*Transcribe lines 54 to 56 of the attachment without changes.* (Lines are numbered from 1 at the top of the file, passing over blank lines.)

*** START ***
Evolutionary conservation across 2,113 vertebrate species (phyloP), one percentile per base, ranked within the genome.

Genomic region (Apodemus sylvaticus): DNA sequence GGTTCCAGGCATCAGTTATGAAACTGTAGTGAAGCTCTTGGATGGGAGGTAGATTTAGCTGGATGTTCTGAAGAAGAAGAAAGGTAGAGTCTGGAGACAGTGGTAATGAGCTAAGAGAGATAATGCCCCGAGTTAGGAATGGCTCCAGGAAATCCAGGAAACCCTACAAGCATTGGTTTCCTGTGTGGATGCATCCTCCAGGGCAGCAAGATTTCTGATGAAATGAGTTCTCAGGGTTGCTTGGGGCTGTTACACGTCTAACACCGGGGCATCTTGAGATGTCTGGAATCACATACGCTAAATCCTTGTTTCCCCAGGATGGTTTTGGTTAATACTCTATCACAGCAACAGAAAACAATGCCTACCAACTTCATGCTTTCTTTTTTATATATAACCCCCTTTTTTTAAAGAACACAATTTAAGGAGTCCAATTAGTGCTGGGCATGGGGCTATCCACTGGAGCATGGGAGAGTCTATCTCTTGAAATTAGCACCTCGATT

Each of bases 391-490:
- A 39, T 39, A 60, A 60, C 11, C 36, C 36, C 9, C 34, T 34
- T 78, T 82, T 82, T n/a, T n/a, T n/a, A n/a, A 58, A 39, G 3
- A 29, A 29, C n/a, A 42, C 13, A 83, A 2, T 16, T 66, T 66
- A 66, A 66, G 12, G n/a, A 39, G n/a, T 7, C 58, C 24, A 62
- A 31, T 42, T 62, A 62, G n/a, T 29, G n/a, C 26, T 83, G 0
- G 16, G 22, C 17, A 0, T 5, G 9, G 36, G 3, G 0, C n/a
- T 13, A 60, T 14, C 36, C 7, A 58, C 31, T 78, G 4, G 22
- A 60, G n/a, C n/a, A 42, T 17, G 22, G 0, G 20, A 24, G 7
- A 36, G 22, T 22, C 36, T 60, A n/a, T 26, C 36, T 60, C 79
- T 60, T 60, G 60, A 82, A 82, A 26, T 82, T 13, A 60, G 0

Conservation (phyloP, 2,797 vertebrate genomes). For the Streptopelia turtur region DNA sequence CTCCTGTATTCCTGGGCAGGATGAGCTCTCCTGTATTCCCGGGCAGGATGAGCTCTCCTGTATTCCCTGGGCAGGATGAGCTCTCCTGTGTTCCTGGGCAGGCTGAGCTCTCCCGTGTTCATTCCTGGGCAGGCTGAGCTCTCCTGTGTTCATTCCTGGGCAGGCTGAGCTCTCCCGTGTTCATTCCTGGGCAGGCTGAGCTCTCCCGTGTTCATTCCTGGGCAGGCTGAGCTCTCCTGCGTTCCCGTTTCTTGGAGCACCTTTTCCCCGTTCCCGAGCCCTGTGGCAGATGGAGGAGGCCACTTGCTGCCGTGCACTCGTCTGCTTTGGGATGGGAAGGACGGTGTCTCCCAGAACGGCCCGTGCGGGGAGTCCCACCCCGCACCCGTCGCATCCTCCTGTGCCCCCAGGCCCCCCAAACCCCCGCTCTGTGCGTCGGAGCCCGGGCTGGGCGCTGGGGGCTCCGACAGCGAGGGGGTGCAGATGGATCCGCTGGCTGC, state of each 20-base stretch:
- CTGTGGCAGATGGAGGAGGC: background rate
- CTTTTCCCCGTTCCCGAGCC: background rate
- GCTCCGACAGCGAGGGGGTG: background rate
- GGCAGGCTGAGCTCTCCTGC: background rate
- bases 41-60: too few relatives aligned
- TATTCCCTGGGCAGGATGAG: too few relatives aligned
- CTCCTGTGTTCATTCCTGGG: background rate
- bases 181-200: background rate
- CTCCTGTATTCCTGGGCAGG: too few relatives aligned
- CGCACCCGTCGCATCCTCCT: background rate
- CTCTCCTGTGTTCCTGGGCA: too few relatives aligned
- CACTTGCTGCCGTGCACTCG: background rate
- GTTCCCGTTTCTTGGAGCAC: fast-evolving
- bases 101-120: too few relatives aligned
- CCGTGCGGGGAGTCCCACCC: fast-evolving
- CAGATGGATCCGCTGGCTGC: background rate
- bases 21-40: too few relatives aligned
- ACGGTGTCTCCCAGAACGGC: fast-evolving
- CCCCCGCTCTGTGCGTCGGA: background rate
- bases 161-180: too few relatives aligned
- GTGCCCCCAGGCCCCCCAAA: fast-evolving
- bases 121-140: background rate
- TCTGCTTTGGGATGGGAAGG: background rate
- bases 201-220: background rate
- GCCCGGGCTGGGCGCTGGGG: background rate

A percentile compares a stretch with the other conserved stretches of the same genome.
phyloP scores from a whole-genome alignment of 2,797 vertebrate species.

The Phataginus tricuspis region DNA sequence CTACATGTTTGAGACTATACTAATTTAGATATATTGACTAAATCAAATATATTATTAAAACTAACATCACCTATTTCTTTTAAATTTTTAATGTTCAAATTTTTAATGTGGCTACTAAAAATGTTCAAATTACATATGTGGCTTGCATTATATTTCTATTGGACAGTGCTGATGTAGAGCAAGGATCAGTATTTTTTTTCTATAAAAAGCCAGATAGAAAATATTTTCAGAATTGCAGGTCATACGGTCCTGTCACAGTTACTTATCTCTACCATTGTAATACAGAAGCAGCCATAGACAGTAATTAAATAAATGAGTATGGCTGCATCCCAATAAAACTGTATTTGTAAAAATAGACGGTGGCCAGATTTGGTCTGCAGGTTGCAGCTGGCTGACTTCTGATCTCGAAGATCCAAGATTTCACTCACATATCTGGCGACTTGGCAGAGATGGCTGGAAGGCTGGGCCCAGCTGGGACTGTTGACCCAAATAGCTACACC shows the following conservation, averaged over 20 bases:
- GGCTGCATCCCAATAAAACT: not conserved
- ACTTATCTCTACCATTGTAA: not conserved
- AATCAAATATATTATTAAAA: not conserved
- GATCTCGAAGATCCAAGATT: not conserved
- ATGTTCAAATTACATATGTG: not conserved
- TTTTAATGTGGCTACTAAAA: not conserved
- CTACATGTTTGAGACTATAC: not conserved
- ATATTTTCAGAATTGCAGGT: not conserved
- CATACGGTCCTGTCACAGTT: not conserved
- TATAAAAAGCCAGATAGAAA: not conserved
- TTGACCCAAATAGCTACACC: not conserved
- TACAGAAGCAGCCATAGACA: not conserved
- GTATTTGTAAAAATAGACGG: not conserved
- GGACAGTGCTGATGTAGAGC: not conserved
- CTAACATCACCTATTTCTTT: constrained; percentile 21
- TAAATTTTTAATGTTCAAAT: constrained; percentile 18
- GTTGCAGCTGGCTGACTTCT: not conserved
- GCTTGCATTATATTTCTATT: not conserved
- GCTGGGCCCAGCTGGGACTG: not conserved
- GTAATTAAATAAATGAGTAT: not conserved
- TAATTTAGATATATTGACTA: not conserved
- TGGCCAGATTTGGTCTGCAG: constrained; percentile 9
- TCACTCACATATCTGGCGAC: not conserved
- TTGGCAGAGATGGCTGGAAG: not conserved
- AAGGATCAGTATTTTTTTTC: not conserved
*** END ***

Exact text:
- TACAGAAGCAGCCATAGACA: not conserved
- GTATTTGTAAAAATAGACGG: not conserved
- GGACAGTGCTGATGTAGAGC: not conserved